Monday, August 31, 2009

David Burchell, a bit of FDR bashing, and a yearning for Mr. Chips

You can always tell when someone is feeling their age. They revert to history and the good old days, though the good old days were never that good, or perhaps never that bad.

But if properly burnished they can be held up as a fitting lament to these current times, as well as a dire guide to future lamentations, though personally I think it's because the old realize that they'll not be around to enjoy those future times. Youth envy is an eternal aspect of this unhappy troubled world.

What else to make of David Burchell's wrap up for his piece History, but only as we chose to remember it?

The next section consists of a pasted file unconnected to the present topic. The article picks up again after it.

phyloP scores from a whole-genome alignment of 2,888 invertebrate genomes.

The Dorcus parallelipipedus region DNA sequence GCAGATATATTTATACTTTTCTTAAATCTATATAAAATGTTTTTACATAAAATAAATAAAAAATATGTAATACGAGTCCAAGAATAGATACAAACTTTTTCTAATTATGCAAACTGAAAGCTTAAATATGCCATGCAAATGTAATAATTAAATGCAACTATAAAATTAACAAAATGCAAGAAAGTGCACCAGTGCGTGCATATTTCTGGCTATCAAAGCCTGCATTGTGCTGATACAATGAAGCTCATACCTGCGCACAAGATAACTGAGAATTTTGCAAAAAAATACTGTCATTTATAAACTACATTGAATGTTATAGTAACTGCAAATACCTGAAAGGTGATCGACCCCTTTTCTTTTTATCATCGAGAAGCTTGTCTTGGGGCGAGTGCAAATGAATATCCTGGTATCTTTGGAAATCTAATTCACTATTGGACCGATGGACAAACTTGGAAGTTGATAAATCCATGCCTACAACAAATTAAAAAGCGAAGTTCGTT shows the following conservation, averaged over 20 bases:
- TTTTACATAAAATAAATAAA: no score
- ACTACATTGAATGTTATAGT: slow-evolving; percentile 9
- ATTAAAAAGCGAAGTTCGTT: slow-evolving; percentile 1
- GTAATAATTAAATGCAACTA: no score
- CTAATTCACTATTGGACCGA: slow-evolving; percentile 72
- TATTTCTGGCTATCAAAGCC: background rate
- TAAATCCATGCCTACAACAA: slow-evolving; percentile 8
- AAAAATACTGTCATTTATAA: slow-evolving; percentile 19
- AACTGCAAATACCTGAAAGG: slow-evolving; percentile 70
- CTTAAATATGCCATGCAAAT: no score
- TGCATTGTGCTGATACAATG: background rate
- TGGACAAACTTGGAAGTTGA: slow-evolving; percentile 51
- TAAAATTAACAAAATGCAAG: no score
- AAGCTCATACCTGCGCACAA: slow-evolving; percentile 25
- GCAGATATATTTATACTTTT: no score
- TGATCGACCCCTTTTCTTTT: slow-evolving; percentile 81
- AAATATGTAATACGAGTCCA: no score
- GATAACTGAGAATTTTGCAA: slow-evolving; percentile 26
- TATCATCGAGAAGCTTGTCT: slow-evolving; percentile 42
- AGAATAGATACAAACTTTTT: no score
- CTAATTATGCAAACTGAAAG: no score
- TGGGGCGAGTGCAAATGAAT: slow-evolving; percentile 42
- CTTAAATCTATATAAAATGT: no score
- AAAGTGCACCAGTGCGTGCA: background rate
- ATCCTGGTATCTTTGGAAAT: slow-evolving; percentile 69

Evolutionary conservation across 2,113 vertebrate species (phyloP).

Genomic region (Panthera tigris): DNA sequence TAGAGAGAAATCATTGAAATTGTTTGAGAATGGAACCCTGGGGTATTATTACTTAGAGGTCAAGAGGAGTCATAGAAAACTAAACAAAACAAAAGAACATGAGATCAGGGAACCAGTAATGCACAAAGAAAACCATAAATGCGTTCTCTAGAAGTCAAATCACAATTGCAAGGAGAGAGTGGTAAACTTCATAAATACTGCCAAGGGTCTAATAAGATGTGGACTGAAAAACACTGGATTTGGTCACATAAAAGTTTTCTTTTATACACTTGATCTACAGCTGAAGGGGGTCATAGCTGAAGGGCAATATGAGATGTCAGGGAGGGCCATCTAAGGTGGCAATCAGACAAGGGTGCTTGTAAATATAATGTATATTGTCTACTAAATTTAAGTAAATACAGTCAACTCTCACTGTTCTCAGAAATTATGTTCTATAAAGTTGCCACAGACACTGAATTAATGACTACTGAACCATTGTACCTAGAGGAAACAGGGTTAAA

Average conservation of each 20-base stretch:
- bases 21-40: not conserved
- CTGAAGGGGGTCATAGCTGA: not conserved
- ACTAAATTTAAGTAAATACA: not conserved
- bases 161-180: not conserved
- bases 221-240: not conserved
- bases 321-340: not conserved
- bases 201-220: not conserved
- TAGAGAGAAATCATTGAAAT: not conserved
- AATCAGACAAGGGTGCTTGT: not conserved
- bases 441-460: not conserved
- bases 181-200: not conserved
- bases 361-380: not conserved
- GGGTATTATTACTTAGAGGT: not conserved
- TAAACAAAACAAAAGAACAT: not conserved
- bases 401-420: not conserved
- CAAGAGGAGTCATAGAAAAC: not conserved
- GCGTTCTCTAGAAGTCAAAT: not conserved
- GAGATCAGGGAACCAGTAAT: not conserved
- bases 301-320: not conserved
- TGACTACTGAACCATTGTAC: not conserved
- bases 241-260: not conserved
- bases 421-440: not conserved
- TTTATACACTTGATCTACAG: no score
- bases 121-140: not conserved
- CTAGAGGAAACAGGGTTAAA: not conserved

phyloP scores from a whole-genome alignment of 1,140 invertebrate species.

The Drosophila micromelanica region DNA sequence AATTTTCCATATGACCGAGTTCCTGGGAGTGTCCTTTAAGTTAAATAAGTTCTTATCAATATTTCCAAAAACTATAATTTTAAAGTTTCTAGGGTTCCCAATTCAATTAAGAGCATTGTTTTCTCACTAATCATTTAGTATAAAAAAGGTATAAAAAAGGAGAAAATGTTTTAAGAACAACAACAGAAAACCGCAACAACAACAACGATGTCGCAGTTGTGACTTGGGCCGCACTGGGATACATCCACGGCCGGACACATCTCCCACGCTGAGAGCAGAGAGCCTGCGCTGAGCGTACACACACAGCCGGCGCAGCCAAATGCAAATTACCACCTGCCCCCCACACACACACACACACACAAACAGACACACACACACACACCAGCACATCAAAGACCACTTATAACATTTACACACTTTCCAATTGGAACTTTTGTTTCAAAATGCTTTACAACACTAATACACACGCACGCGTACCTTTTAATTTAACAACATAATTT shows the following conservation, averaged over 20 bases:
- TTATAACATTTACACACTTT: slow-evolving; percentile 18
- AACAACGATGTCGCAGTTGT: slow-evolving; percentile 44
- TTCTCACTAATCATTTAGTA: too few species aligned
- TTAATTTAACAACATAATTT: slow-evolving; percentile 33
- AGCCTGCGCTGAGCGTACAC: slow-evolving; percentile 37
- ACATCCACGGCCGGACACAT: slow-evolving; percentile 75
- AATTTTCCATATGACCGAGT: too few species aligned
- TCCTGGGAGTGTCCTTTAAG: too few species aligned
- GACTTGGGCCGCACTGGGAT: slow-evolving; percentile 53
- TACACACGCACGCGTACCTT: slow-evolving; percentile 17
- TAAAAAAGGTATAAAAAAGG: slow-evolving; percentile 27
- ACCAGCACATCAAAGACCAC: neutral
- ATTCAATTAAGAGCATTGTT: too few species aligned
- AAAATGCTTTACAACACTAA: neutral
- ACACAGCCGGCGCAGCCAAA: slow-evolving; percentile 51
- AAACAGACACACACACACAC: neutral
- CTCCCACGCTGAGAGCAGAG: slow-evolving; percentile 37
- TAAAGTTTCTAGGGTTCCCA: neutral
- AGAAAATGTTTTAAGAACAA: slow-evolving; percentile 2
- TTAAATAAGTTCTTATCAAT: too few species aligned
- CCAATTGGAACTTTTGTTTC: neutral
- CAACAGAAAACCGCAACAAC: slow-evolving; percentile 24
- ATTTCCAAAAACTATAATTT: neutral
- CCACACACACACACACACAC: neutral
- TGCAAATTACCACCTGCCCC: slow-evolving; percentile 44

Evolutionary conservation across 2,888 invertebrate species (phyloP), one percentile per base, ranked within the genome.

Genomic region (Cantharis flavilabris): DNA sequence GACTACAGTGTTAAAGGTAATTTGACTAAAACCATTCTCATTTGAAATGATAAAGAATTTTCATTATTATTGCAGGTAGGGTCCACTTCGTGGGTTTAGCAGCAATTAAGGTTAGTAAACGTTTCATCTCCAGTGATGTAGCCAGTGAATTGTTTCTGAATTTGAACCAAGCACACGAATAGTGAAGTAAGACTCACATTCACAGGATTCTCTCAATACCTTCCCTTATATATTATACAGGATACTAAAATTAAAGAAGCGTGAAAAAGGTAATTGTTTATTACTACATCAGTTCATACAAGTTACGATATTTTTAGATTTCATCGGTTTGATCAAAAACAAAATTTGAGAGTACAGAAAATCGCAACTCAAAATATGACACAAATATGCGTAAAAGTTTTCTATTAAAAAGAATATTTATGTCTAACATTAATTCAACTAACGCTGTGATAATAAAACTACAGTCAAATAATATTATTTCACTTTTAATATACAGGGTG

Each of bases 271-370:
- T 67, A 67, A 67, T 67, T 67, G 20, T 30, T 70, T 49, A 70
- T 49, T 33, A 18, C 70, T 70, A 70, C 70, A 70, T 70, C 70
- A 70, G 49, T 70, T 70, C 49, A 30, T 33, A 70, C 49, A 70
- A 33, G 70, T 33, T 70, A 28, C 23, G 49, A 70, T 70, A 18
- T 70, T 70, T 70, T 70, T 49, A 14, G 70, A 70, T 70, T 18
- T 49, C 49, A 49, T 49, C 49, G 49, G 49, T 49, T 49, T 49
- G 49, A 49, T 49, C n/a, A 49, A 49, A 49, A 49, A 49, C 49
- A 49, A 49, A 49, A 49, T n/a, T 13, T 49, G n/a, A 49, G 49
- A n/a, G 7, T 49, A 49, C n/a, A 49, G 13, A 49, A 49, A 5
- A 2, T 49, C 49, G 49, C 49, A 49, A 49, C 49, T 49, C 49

No school is going to turn down a learning centre (whatever exactly that may be) or a technology hall. But they would probably rather have teachers who were once the stars of their own schools, and literature set texts that have some standing as works of literature. And in that regard, sad to say, the generation of the 30s do seem somehow to have stolen a march on us.

Where to start? With the fey refusal to understand what a learning centre must be? Or the obligatory damnation of hall, by adding that fatal word technology in front of it? As if, you can almost hear him harumph, there was nothing wrong with woodwork and metal work and tech drawing and sewing in the old days.

Or the fateful yearning for teachers doing a Robert Donat in Goodbye, Mr. Chips, a yearning which seems to hit every generation, with the Dead Poet's Society doing it decades later. As if "teacher as star" is the best way to teach, and impart knowledge, rather than result down the track in a rather dire musical version with Peter O'Toole.